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Tag: used

Speaking of curious routes …

A good year before I was born, my father wrote a letter while sitting in Korea, and sent it back home to friends in North Carolina.

A week ago, it came back to him — in Arizona.

“It’s so damn cold in here that I just about can make my fingers work,” the letter begins. “… Even so , it’s indoors, so I can imagine how really miserable the boys living in holes are tonight…”

Typewritten on flimsy stationary, the letter goes on to recount a weekend in Tokyo during which he enjoyed burgers and “Jap beer, which is very good.” He asks about what’s going on back home and wonders when he might return. “I’m supposed to come home in February. And now there is a rumor making the rounds that we’re supposed to be rotated to Japan after 10 months in Korea. So I don’t really know what’s going to happen.”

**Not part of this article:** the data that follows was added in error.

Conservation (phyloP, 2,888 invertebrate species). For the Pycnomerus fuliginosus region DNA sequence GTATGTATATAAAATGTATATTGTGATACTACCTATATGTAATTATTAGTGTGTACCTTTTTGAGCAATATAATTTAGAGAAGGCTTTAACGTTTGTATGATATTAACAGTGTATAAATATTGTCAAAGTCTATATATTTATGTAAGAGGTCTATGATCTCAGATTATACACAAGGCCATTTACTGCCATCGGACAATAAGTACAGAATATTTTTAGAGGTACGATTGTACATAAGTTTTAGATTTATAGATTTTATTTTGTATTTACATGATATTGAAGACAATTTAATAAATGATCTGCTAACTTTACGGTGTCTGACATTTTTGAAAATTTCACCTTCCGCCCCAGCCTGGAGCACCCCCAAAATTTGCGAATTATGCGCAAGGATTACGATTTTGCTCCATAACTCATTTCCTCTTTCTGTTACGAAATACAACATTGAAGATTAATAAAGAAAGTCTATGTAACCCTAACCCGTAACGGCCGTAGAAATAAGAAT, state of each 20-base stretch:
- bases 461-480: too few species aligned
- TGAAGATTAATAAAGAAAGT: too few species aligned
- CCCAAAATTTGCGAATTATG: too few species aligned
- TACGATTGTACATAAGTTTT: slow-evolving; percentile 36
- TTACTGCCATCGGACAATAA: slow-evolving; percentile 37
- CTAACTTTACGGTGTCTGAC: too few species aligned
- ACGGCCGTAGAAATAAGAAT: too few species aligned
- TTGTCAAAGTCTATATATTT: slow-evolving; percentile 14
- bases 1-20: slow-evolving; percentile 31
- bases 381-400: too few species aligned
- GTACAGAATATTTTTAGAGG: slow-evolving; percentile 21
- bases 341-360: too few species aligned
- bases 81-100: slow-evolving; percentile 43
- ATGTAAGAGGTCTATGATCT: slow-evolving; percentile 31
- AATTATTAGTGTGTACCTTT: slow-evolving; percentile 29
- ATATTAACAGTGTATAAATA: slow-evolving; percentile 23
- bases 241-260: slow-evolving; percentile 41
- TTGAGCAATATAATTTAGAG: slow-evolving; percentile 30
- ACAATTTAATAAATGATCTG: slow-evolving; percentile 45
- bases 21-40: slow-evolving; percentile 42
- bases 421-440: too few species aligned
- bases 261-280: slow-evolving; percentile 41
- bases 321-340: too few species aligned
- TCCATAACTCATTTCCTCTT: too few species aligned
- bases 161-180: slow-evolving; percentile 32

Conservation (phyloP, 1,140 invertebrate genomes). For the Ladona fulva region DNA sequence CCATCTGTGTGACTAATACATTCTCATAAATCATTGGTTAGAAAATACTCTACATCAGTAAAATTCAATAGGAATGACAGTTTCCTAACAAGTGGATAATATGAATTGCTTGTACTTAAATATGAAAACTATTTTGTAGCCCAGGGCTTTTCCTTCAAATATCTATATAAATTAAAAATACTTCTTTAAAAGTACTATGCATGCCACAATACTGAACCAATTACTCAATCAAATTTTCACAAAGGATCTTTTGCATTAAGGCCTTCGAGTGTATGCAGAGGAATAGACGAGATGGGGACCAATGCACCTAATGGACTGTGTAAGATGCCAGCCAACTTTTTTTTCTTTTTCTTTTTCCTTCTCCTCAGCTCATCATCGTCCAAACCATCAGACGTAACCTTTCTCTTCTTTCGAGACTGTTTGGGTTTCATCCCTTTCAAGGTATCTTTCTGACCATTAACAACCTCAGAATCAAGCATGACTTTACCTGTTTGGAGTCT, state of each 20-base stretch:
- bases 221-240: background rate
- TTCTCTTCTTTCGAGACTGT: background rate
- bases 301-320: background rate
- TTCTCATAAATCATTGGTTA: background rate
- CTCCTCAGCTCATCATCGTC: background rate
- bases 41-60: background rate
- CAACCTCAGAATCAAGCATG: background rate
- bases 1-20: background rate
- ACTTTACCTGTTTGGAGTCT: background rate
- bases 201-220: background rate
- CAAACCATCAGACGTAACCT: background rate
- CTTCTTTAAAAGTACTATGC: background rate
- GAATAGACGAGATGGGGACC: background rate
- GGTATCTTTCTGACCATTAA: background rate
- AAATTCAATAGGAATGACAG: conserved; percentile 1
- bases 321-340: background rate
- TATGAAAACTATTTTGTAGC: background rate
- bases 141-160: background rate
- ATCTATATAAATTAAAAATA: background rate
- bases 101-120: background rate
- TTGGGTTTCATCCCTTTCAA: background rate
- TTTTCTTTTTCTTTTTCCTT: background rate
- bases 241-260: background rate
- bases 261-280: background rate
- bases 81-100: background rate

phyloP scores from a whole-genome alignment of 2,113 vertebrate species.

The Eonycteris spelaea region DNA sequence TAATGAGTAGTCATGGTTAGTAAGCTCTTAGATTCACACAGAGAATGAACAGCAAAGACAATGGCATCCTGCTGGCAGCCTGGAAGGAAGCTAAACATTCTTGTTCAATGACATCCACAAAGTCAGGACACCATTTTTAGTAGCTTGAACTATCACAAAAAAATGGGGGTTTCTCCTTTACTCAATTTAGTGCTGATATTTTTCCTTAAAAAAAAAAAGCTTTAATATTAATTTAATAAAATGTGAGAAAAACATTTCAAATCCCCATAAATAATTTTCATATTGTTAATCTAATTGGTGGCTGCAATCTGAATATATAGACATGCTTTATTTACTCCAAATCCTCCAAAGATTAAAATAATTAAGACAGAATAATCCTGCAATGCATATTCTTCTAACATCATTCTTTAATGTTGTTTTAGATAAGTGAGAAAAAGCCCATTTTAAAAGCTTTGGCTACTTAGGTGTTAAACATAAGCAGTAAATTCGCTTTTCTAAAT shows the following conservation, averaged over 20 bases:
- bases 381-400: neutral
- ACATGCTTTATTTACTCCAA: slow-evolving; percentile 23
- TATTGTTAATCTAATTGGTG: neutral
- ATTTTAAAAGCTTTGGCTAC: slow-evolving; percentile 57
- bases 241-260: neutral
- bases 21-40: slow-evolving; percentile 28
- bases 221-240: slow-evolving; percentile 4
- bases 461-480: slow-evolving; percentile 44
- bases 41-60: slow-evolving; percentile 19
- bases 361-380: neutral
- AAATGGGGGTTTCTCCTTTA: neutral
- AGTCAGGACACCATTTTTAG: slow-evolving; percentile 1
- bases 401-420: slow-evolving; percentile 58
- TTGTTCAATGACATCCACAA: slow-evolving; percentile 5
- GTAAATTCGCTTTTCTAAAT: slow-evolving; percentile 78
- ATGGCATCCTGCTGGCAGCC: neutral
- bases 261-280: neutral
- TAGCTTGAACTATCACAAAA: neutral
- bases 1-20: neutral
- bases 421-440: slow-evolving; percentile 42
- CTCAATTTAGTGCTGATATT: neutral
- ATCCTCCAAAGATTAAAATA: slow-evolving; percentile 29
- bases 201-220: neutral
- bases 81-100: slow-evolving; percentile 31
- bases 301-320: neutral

It was mailed to Lil and Roy Thompson, friends and co-workers at the Winston-Salem Journal, both now deceased.

Apparently Lil filed it away in a book, to be specific, an autobiography of William “Billy” Rose, the showman and lyricist who wrote, among other songs, “Me and My Shadow” and “It’s Only a Paper Moon.”

I don’t know whether Lil parted with the book long ago, or whether it was part of her estate when she died a few years ago, but somehow it ended up among the stock of a second-hand book dealer in Carrboro, N.C.

Robert Garni, once he opened the book, found the letter and read it, took to the Internet to locate my father, Bill Woestendiek, then mailed him the original, along with this note:

” … Quite coincidentally, the other day while sorting out some used books for sale, I came across an old letter that had apparently been tucked away in a hardcover copy of Billy Rose’s autobiography …

“Upon examination of the letter, I realized it may be of some sentimental value to someone and therefore I did a quick search of the Internet where I was able to locate your full name and current address. I am enclosing the letter herewith. I am hoping my information is correct and current so that this letter may finally return to its rightful owner.”